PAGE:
Magnificent mounds, significant sites—from the peoples of prehistory to the spectacular victories and heartbreaking defeats of the Chickasaw and Choctaw tribes—Native American history is deep, and deeply affecting, in the Mississippi HillsFace the Nations

Like so many great stories of the Mississippi Hills, the Native American story begins with the land, the verdant landscapes and flowing streams that nurtured the peoples of prehistory for thousands of years before DeSoto ever set his sights on the Mississippi Hills.


In the beginning, they were hunters, stalking mastodons and giant bison on what would eventually become the Natchez Trace. Then, century upon century, generation upon generation, these proto-Mississippians came together to build communities and to create rich and vibrant cultures during what archeologists today call the Paleoindian, Archaic, Woodland and Mississippi periods, until finally came the crowning glory: the complex mound-building societies that thrived here before the arrival of the Europeans.

The Mississippi Hills is perhaps America’s most significant region to the Chickasaw Nation, which made its capital near what is present-day Tupelo, with villages concentrated around the headwaters of the Yazoo and Tombigbee Rivers. Many of the Choctaws also made their home in the Hills, and while the two tribes shared many cultural resemblances such as similar language and matrilineal organization, what set the Chickasaw apart was their staunch independence.

They were fierce warriors—they had to be, with their relatively small numbers (2,000 to 4,000 compared to as many as five times that number of the sometime friend-sometime foe Choctaws). But the Chickasaw were also as astute at political tactics as they were brave in battle, navigating between colonial powers to survive. And even in the first clash between a colonial power and the Chickasaw, it was touch and go as to whether the European would survive.

The conquistador fails to conquer.

Inspired by the earlier explorations of Ponce DeLeon, Hernando DeSoto had dreams of glory and gold in 1539 when his party marched off their ship in what is now the state of Florida. But while it may have been those dreams that drove DeSoto across the Southeast, it was also the less-than-warm welcome that met his attempts at conquest. A horrific battle with the Mobilian Chief Tuskaloosa in Southern Alabama left thousands of Mobilians dead, yet was hardly a victory for the now physically, provisionally and psychologically devastated Spanish. Fearing his party was about to flee to the coast to “jump ship” on the expedition, DeSoto led his battered forces into the Mississippi Hills to nurse their wounds during the winter of 1540-41.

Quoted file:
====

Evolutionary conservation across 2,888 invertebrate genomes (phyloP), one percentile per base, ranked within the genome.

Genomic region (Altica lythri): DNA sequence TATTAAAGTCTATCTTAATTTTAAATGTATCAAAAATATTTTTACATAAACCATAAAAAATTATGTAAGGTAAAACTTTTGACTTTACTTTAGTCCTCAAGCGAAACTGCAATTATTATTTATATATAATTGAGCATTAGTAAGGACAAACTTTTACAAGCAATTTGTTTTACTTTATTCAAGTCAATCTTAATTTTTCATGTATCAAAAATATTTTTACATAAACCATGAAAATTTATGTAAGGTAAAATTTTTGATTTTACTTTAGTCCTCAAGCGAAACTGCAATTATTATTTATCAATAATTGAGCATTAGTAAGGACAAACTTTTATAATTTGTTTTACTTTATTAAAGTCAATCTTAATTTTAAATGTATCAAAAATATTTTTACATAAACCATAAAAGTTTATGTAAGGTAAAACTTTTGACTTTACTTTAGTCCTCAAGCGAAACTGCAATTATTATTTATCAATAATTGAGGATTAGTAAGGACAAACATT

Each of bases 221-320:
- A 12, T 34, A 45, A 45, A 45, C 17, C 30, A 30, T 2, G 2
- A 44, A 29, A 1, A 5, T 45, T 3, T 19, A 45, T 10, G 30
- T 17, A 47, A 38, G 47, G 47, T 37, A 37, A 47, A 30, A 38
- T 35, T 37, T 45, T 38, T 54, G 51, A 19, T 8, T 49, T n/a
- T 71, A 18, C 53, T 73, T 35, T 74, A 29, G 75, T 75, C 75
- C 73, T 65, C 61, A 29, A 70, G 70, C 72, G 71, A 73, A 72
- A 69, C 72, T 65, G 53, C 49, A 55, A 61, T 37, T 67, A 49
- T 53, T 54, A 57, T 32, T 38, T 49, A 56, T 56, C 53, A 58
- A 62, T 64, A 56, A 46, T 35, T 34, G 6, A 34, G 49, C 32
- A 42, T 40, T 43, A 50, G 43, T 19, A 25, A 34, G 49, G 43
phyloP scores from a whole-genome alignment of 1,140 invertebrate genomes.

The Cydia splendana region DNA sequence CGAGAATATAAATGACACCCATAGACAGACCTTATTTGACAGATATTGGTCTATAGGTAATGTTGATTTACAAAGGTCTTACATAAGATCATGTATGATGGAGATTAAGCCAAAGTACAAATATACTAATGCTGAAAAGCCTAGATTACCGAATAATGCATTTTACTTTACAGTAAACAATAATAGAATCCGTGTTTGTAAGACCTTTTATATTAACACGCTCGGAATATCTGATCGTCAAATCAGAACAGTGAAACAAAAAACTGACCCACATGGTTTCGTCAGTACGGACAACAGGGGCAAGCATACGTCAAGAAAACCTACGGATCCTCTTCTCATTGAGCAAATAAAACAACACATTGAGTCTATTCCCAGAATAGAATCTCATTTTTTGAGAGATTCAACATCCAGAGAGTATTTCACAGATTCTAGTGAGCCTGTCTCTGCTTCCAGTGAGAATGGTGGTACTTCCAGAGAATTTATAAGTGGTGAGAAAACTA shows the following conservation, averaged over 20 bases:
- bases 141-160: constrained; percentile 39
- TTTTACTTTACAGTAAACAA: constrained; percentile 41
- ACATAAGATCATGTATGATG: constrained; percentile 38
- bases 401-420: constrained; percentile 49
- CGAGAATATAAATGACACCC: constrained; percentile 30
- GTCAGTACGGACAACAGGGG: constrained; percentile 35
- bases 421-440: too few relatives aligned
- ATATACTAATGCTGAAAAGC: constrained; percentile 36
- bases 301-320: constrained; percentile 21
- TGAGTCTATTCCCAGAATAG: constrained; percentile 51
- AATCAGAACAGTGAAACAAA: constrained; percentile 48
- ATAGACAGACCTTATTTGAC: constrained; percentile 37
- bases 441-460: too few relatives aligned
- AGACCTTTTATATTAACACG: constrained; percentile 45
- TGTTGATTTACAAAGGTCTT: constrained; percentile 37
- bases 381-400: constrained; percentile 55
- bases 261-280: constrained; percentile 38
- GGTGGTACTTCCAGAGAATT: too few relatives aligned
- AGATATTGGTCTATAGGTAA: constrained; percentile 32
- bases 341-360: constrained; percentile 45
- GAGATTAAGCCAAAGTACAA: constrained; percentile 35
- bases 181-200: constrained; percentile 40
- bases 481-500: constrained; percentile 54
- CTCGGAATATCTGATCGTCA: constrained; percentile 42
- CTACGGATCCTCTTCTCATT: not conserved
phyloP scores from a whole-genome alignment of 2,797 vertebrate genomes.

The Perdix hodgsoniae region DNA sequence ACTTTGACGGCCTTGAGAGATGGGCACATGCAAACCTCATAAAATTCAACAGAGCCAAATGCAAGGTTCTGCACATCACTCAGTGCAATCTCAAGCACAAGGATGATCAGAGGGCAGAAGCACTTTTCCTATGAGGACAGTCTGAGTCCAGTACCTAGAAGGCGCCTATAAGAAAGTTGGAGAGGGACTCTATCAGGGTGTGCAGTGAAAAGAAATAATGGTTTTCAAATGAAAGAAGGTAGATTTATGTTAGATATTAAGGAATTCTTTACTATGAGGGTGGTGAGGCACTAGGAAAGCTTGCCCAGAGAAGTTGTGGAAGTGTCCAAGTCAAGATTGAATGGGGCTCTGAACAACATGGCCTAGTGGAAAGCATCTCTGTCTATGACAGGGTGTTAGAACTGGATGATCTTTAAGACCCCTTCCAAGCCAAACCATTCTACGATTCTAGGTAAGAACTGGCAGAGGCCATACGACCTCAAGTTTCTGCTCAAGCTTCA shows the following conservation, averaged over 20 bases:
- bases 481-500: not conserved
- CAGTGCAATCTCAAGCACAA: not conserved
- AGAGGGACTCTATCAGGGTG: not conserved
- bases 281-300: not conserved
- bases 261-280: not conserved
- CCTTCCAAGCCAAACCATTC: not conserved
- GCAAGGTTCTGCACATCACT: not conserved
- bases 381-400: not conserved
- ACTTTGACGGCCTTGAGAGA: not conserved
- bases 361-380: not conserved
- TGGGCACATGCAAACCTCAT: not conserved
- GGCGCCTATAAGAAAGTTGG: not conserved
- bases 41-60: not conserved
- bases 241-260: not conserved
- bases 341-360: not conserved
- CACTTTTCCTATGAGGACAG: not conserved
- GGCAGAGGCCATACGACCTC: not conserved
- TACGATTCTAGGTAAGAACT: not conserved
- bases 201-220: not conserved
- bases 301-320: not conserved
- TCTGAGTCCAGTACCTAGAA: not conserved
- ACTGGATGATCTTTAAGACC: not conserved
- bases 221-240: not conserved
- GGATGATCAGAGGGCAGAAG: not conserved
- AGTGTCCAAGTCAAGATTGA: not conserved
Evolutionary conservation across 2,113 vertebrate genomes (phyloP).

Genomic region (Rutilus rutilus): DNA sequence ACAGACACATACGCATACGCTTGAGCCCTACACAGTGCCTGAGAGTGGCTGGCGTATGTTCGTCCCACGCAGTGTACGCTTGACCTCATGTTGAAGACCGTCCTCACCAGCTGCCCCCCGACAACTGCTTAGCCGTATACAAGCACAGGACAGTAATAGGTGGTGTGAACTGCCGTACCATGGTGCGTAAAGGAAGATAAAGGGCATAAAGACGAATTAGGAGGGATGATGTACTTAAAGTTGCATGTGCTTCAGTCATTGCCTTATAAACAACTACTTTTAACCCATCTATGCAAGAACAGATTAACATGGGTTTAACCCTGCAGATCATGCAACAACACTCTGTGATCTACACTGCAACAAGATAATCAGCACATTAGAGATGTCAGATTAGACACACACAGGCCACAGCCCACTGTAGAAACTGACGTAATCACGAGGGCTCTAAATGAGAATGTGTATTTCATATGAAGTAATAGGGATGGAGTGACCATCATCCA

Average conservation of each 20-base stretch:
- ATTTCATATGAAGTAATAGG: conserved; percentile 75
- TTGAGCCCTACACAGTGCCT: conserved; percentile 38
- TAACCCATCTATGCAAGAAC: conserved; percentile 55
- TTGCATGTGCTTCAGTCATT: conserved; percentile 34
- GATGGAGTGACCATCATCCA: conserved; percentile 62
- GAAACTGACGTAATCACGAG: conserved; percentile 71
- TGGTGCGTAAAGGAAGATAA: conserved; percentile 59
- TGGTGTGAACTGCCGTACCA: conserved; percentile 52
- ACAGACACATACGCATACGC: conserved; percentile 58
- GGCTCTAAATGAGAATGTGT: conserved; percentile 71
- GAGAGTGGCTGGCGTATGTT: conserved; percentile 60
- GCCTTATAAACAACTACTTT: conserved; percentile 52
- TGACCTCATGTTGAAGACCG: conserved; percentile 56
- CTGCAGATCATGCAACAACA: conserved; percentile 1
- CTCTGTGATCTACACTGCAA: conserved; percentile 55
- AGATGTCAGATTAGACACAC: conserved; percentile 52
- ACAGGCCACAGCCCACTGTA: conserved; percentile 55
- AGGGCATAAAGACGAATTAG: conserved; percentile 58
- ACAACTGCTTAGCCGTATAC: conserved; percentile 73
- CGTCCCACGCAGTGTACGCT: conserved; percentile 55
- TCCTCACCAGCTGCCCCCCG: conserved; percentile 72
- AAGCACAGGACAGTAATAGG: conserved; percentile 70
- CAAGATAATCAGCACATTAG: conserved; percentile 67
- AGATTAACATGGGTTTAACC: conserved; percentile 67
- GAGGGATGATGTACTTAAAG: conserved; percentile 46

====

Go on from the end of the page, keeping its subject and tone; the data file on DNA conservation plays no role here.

At first, the relations between the Chickasaw and the Europeans may have been harmonious, if not entirely willing by all parties. The first Christian marriage ceremony in America was performed here on Christmas Day of 1540 when Juan Ortiz, a member of DeSoto’s party, claimed Sa-Owana, a Chickasaw captive, as his bride.

Happily ever after, however, was not to be between the two groups. After DeSoto’s demand for 200 Chickasaw slaves, the tribe attacked. According to some accounts, the Spanish might have met their end then and there if the Chickasaw had not allowed them to leave and head across the Mississippi River.

But if the tribe was merciful, the disease left behind by the Spaniards was not. As much as 90% of the Southeast’s population was wiped out, a devastation which some historians believe may have led the Choctaws into the region for the first time.

While the origins of the tribe are unclear, Choctaw oral history offers two different accounts, one migratory, the other mystical: According to one version, the tribe actually came from the west, led by two brothers Chata and Chicasa (“Chata” is still the name the tribe uses), ending their journey in the North Mississippi Hills at Nanih Waiya, now a preserved mound site in Noxapater. The mystical account suggests that the Choctaws were actually created at the sacred mound, emerging whole from some unknown netherworld.

However the tribe came to be, or came to be in North Mississippi, their arrival on the scene complicated matters for the Chickasaws. Over the next two centuries, the two tribes would battle each other, both directly and through their allegiances. The Chickasaw made common cause with the British, the Choctaw with the French, and some notable battles in the Mississippi Hills were the bloody result. One of the most dramatic was the Battle of Ackia.

Defeating armies, but not the deluge.